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Short version of question:

If a rim becomes bent due to a loose or broken spoke, is there a general rule for determining when the rim is beyond repair?

Long version:

I bought a roughly $500 (US) aluminum rim brake wheelset online from Hunt and rode the wheels for 2,000 miles with no trouble. I got home from a ride one day and noticed one of the spokes on my rear wheel had become very loose and the rim was very bent. I took the wheel to three bike shops with the following results:

  • Shop 1: The mechanic told me the rim was bent beyond repair and immediately started selling me on a new hand-built wheel from the shop. This felt wrong to me - I had paid good money for these wheels and this seemed like a sell job - but also because I've fully broken spokes on wheels in the past and was able to have the spoke replaced and the rim trued up again. So I took wheel to...
  • Shop 2: I brought only the wheel to this shop, but the mechanic said it was fixable. When I got it back it was so out-of-dish it wouldn't fit in my frame and all the bladed spokes were twisted. I learned my lesson so I took my whole bike to...
  • Shop 3: They got the wheel mostly in true, although it's visibly a little off from round (I'm guessing they didn't take tire off), the bladed spokes are still twisted, and measurement showed that it's also a little out-of-dish

In the meantime I became frustrated and bought a truing stand on sale. At this point I could have just bought a new wheel, but I figured that since I plan to keep riding I might as well have this tool for the future and if I can fix this wheel then that will just be a nice bonus. Which leads me to...

My Qquestion: If I watch enough YouTube videos and move very slowly/carefully, can I fix this wheel myself? Is there any risk the rim is damaged beyond repair and I should abandon this wheel? If so, how can I tell and is there a general rule for determining this is the case?

Also, I contacted Hunt with similar questions and they were very nice/helpful, but there's only so much they can do from the UK (I'm in the US) without me shipping my wheel to them (too expensive).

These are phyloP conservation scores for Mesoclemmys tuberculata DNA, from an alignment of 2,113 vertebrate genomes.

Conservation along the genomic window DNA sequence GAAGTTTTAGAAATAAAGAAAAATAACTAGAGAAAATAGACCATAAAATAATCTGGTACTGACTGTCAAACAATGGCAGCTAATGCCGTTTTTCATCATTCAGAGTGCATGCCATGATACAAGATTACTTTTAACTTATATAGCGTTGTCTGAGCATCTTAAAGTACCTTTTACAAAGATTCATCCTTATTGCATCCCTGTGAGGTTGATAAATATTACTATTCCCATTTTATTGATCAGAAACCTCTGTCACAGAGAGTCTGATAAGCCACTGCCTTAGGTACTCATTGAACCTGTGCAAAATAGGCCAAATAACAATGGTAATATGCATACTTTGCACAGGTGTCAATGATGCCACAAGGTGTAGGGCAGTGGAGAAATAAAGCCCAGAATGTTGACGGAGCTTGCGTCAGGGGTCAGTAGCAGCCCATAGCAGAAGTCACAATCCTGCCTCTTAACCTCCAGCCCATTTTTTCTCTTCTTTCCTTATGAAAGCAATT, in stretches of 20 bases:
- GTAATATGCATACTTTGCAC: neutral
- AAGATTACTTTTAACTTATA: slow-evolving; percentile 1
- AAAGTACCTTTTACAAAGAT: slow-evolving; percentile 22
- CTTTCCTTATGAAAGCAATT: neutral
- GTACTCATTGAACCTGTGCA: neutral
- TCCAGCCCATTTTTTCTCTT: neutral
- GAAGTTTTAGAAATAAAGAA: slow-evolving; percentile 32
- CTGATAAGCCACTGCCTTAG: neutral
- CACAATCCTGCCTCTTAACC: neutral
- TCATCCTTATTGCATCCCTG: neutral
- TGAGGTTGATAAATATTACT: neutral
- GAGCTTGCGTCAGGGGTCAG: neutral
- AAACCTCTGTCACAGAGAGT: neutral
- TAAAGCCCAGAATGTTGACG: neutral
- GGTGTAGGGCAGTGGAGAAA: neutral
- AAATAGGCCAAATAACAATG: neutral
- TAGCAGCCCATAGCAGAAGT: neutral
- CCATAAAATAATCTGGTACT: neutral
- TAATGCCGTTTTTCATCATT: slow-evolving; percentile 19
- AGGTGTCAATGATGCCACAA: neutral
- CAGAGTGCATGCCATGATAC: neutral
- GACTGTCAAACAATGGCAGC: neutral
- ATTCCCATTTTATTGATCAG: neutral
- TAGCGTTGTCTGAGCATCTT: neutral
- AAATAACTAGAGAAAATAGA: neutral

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    Exactly how bent is “very bent”? Make sure to inspect for cracks, which could be the cause of your loose spokes. I just killed a rim myself thanks to a big crack. – MaplePanda Dec 18 '20 at 7:34
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    What's the spoke count? More spokes means more room for manoeuvre even when the difference is between 32 and 36. A low spoke count won't be very forgiving at all - and I suspect given the bladed spokes it's not got very many – Chris H Dec 18 '20 at 12:54
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    Nobody has stated this outright yet, but a good wheel should not have one spoke completely de-tensioned after initial use. It's possible that the OP hit something, or the shipping companies handled the box roughly, or that Hunt didn't build them well to begin with. It's possible the rim was out of tolerance to begin with, i.e. when you laid the rim on a table it was visibly out of round (read @Nathan's answer), but we obviously can't know that. It should be rare; I believe that Hunt is using the Kinlin XR31t, which is a very good rim. – Weiwen Ng Dec 18 '20 at 13:08